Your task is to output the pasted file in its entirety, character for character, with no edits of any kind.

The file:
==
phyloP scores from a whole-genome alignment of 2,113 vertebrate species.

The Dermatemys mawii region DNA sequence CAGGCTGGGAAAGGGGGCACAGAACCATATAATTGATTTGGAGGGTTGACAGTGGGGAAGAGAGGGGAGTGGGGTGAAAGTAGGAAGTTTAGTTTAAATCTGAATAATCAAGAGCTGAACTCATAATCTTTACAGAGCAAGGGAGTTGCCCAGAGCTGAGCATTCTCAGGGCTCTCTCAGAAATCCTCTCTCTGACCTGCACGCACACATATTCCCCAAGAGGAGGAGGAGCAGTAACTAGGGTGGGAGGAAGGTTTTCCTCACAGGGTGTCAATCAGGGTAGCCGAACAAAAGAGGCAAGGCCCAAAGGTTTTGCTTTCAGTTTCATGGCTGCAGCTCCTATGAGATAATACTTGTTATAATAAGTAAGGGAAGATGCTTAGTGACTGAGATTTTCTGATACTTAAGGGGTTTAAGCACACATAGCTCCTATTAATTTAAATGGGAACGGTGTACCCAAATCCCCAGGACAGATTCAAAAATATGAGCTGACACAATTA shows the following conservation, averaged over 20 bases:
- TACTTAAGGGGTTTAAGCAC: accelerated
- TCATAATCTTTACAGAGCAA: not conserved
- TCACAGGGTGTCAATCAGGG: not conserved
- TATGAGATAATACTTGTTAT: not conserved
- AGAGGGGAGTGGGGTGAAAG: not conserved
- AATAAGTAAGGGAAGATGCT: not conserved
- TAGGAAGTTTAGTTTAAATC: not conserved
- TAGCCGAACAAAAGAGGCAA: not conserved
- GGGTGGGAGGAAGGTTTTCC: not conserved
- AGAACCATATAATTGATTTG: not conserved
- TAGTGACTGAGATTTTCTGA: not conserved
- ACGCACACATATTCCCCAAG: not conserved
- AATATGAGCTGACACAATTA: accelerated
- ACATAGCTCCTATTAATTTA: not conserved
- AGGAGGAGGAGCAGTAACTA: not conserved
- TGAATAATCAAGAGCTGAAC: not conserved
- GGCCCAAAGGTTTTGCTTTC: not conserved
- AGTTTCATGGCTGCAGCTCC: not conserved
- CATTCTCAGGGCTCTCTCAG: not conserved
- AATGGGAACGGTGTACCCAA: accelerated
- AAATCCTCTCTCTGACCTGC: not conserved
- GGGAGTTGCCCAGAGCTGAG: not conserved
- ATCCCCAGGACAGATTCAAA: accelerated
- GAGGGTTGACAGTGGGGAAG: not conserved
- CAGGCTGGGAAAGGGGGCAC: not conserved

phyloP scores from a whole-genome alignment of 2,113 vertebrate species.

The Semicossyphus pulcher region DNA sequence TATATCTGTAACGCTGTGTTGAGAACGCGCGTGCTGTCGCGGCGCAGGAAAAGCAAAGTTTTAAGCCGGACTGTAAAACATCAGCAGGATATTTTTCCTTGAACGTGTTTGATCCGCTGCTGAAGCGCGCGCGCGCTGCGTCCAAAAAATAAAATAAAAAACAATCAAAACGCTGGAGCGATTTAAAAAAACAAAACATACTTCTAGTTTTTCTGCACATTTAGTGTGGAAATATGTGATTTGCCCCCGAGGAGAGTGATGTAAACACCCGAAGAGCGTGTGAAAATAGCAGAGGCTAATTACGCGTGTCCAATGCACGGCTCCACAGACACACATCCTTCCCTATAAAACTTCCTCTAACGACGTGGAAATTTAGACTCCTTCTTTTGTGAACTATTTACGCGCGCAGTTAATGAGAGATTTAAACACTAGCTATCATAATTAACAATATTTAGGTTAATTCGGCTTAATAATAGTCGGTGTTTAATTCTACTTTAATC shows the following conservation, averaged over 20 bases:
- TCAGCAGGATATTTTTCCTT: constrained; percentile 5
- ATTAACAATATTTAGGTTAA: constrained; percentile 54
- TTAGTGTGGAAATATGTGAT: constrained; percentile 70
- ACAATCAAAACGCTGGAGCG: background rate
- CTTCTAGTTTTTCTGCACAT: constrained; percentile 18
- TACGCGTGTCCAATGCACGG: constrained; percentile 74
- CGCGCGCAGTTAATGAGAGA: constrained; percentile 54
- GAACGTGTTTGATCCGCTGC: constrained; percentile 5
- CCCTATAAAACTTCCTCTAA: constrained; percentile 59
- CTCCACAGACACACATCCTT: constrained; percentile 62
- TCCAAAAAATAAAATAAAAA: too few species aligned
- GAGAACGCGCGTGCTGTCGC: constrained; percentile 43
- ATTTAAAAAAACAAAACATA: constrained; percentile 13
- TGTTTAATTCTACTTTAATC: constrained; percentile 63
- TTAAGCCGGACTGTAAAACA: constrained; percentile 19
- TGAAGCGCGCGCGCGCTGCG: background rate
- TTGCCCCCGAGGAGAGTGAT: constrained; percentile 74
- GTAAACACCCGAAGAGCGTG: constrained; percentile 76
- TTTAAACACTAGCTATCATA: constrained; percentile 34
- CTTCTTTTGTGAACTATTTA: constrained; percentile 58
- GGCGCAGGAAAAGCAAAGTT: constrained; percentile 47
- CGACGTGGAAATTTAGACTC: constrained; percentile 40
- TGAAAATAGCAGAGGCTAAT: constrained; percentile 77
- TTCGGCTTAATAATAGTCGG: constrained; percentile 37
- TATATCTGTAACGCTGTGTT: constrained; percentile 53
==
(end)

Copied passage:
phyloP scores from a whole-genome alignment of 2,113 vertebrate species.

The Dermatemys mawii region DNA sequence CAGGCTGGGAAAGGGGGCACAGAACCATATAATTGATTTGGAGGGTTGACAGTGGGGAAGAGAGGGGAGTGGGGTGAAAGTAGGAAGTTTAGTTTAAATCTGAATAATCAAGAGCTGAACTCATAATCTTTACAGAGCAAGGGAGTTGCCCAGAGCTGAGCATTCTCAGGGCTCTCTCAGAAATCCTCTCTCTGACCTGCACGCACACATATTCCCCAAGAGGAGGAGGAGCAGTAACTAGGGTGGGAGGAAGGTTTTCCTCACAGGGTGTCAATCAGGGTAGCCGAACAAAAGAGGCAAGGCCCAAAGGTTTTGCTTTCAGTTTCATGGCTGCAGCTCCTATGAGATAATACTTGTTATAATAAGTAAGGGAAGATGCTTAGTGACTGAGATTTTCTGATACTTAAGGGGTTTAAGCACACATAGCTCCTATTAATTTAAATGGGAACGGTGTACCCAAATCCCCAGGACAGATTCAAAAATATGAGCTGACACAATTA shows the following conservation, averaged over 20 bases:
- TACTTAAGGGGTTTAAGCAC: accelerated
- TCATAATCTTTACAGAGCAA: not conserved
- TCACAGGGTGTCAATCAGGG: not conserved
- TATGAGATAATACTTGTTAT: not conserved
- AGAGGGGAGTGGGGTGAAAG: not conserved
- AATAAGTAAGGGAAGATGCT: not conserved
- TAGGAAGTTTAGTTTAAATC: not conserved
- TAGCCGAACAAAAGAGGCAA: not conserved
- GGGTGGGAGGAAGGTTTTCC: not conserved
- AGAACCATATAATTGATTTG: not conserved
- TAGTGACTGAGATTTTCTGA: not conserved
- ACGCACACATATTCCCCAAG: not conserved
- AATATGAGCTGACACAATTA: accelerated
- ACATAGCTCCTATTAATTTA: not conserved
- AGGAGGAGGAGCAGTAACTA: not conserved
- TGAATAATCAAGAGCTGAAC: not conserved
- GGCCCAAAGGTTTTGCTTTC: not conserved
- AGTTTCATGGCTGCAGCTCC: not conserved
- CATTCTCAGGGCTCTCTCAG: not conserved
- AATGGGAACGGTGTACCCAA: accelerated
- AAATCCTCTCTCTGACCTGC: not conserved
- GGGAGTTGCCCAGAGCTGAG: not conserved
- ATCCCCAGGACAGATTCAAA: accelerated
- GAGGGTTGACAGTGGGGAAG: not conserved
- CAGGCTGGGAAAGGGGGCAC: not conserved

phyloP scores from a whole-genome alignment of 2,113 vertebrate species.

The Semicossyphus pulcher region DNA sequence TATATCTGTAACGCTGTGTTGAGAACGCGCGTGCTGTCGCGGCGCAGGAAAAGCAAAGTTTTAAGCCGGACTGTAAAACATCAGCAGGATATTTTTCCTTGAACGTGTTTGATCCGCTGCTGAAGCGCGCGCGCGCTGCGTCCAAAAAATAAAATAAAAAACAATCAAAACGCTGGAGCGATTTAAAAAAACAAAACATACTTCTAGTTTTTCTGCACATTTAGTGTGGAAATATGTGATTTGCCCCCGAGGAGAGTGATGTAAACACCCGAAGAGCGTGTGAAAATAGCAGAGGCTAATTACGCGTGTCCAATGCACGGCTCCACAGACACACATCCTTCCCTATAAAACTTCCTCTAACGACGTGGAAATTTAGACTCCTTCTTTTGTGAACTATTTACGCGCGCAGTTAATGAGAGATTTAAACACTAGCTATCATAATTAACAATATTTAGGTTAATTCGGCTTAATAATAGTCGGTGTTTAATTCTACTTTAATC shows the following conservation, averaged over 20 bases:
- TCAGCAGGATATTTTTCCTT: constrained; percentile 5
- ATTAACAATATTTAGGTTAA: constrained; percentile 54
- TTAGTGTGGAAATATGTGAT: constrained; percentile 70
- ACAATCAAAACGCTGGAGCG: background rate
- CTTCTAGTTTTTCTGCACAT: constrained; percentile 18
- TACGCGTGTCCAATGCACGG: constrained; percentile 74
- CGCGCGCAGTTAATGAGAGA: constrained; percentile 54
- GAACGTGTTTGATCCGCTGC: constrained; percentile 5
- CCCTATAAAACTTCCTCTAA: constrained; percentile 59
- CTCCACAGACACACATCCTT: constrained; percentile 62
- TCCAAAAAATAAAATAAAAA: too few species aligned
- GAGAACGCGCGTGCTGTCGC: constrained; percentile 43
- ATTTAAAAAAACAAAACATA: constrained; percentile 13
- TGTTTAATTCTACTTTAATC: constrained; percentile 63
- TTAAGCCGGACTGTAAAACA: constrained; percentile 19
- TGAAGCGCGCGCGCGCTGCG: background rate
- TTGCCCCCGAGGAGAGTGAT: constrained; percentile 74
- GTAAACACCCGAAGAGCGTG: constrained; percentile 76
- TTTAAACACTAGCTATCATA: constrained; percentile 34
- CTTCTTTTGTGAACTATTTA: constrained; percentile 58
- GGCGCAGGAAAAGCAAAGTT: constrained; percentile 47
- CGACGTGGAAATTTAGACTC: constrained; percentile 40
- TGAAAATAGCAGAGGCTAAT: constrained; percentile 77
- TTCGGCTTAATAATAGTCGG: constrained; percentile 37
- TATATCTGTAACGCTGTGTT: constrained; percentile 53